Cargo insurance protects shipments from a number of risks that could put your investment at risk. As a global industry, well below 1% of cargo is uninsured.
But while everyone recognizes that they need insurance, they also want to know what is not covered. If you have cargo to ship, what needs to be excluded to reduce the cost of the policy?
In this article, we will review the cargo insurance exclusions and why they are in place. Here are five common exclusions found in cargo insurance. Keep reading to learn more.
Without appropriate packing and protective measures, the cargo is at a greater risk of being damaged, stolen, or lost. Cargo insurance often excludes losses resulting from inadequate or improper packing. Cargo insurers will not accept responsibility for goods that aren’t properly packed or secured.
To further protect your goods, make sure to pack them securely. Read the fine print of your policy. This is to ensure that you understand what is and isn’t covered by your cargo insurance plan.
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Many cargo insurance policies exclude losses caused by the inherent nature of the goods being shipped. Examples of inherent vices include perishable goods, live animals, and items that are very delicate. While cargo insurance may be available for these items, these risks are generally not covered.
It is important to work with your insurer to understand the scope of your coverage and the cargo insurance cost. Also, properly pack and secure your goods prior to shipment.
Certain types of goods may be excluded from coverage due to their high risk or legal restrictions. Examples of uninsurable goods can include illegal substances and hazardous materials. Also, items with high theft potential, like cash or jewelry.
These items are considered too risky for insurance companies to cover. They can also pose a serious hazard to other cargo, drivers, and other personnel involved in the transport and delivery process.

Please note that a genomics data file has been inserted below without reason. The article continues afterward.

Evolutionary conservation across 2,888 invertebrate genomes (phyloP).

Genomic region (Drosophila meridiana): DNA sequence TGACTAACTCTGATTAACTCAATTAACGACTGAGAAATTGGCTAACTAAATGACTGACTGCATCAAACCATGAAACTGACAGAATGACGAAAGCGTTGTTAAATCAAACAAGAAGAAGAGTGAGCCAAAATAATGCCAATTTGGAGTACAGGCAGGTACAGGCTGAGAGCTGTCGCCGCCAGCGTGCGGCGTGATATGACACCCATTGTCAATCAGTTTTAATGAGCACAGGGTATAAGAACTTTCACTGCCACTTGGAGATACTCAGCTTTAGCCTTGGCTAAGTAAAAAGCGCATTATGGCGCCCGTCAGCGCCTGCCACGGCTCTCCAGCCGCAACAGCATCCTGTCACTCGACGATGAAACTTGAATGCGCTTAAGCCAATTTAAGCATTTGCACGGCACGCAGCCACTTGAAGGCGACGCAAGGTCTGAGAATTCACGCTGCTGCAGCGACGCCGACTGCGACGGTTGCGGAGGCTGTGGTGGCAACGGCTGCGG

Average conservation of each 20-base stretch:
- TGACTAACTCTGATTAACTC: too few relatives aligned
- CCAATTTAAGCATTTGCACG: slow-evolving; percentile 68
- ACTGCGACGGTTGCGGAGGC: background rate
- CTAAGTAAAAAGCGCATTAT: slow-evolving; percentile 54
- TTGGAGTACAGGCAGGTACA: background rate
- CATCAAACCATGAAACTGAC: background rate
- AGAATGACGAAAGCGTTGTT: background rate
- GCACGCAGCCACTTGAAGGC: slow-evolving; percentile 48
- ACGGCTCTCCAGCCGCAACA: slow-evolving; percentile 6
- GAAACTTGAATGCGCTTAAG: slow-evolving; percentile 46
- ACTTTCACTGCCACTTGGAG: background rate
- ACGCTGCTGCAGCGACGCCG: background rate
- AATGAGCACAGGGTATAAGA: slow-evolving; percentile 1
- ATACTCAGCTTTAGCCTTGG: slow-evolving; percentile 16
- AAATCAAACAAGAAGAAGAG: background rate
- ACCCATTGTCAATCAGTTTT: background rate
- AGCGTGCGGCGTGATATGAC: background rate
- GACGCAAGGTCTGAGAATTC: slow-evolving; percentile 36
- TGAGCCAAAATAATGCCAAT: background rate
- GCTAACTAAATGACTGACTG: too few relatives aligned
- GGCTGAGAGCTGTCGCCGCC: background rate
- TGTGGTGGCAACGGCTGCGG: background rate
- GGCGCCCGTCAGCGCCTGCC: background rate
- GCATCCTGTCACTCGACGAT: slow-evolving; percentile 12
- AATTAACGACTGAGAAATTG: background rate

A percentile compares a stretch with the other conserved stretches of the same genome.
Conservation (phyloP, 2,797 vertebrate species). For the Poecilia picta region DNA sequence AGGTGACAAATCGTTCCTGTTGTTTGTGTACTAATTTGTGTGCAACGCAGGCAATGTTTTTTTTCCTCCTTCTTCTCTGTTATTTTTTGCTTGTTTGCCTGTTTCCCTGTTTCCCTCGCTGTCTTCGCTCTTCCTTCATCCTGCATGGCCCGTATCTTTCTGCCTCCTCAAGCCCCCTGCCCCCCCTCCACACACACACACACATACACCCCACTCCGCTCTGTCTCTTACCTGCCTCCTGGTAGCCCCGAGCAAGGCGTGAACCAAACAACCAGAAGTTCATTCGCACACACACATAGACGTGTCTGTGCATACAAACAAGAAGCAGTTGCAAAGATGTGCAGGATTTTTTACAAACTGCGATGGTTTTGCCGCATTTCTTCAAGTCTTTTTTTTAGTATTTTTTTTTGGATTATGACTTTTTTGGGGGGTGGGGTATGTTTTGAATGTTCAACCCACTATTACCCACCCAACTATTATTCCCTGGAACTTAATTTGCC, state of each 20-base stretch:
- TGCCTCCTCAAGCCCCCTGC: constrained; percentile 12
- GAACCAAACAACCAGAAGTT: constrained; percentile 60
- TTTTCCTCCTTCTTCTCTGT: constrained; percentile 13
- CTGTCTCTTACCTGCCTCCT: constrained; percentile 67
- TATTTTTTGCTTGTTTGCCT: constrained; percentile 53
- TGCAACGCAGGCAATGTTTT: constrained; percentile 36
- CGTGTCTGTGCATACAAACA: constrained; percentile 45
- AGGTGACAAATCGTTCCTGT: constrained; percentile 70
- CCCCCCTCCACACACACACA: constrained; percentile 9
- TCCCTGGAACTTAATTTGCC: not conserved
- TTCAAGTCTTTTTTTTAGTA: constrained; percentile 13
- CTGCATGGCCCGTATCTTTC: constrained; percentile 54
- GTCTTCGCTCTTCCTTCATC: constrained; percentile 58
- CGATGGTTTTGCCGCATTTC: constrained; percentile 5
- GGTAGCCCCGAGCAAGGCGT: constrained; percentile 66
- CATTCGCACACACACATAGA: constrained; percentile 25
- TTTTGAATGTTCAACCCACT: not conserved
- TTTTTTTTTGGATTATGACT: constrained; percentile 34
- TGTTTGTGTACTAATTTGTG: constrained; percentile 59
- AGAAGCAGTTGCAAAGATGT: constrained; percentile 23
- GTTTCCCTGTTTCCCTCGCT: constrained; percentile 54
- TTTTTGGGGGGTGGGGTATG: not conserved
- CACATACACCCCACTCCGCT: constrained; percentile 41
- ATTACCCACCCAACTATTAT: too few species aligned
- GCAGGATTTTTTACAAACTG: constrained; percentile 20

Delay or Consequential Losses
Most policies specifically exclude delays or consequential losses. Delays can refer to damages accrued when goods arrive too late to be useful. Consequential losses are any indirect or consequential damage related to the delay.
It is important to remember that delays or consequential losses will likely not be covered by cargo insurance. Special arrangements may have to be made for coverage.
Excessive rain or snow, which causes spoilage of goods due to water penetration, would not be generally included. Earthquakes, floods, storms, and tsunamis are also typically excluded from most policies.
It is important to note that policies that do cover natural disasters may have strict limits on the amount of coverage offered. For shippers looking for specific coverage for this particular risk, specialized policies can provide more comprehensive protection.
Understanding Common Exclusions in Cargo Insurance
Cargo insurance can protect your business in the event of losses from transportation. However, it is important to recognize the common exclusions so that you are adequately covered. Be sure to speak with an insurance provider to discuss the specific type and scope of coverage best suited to your business needs.
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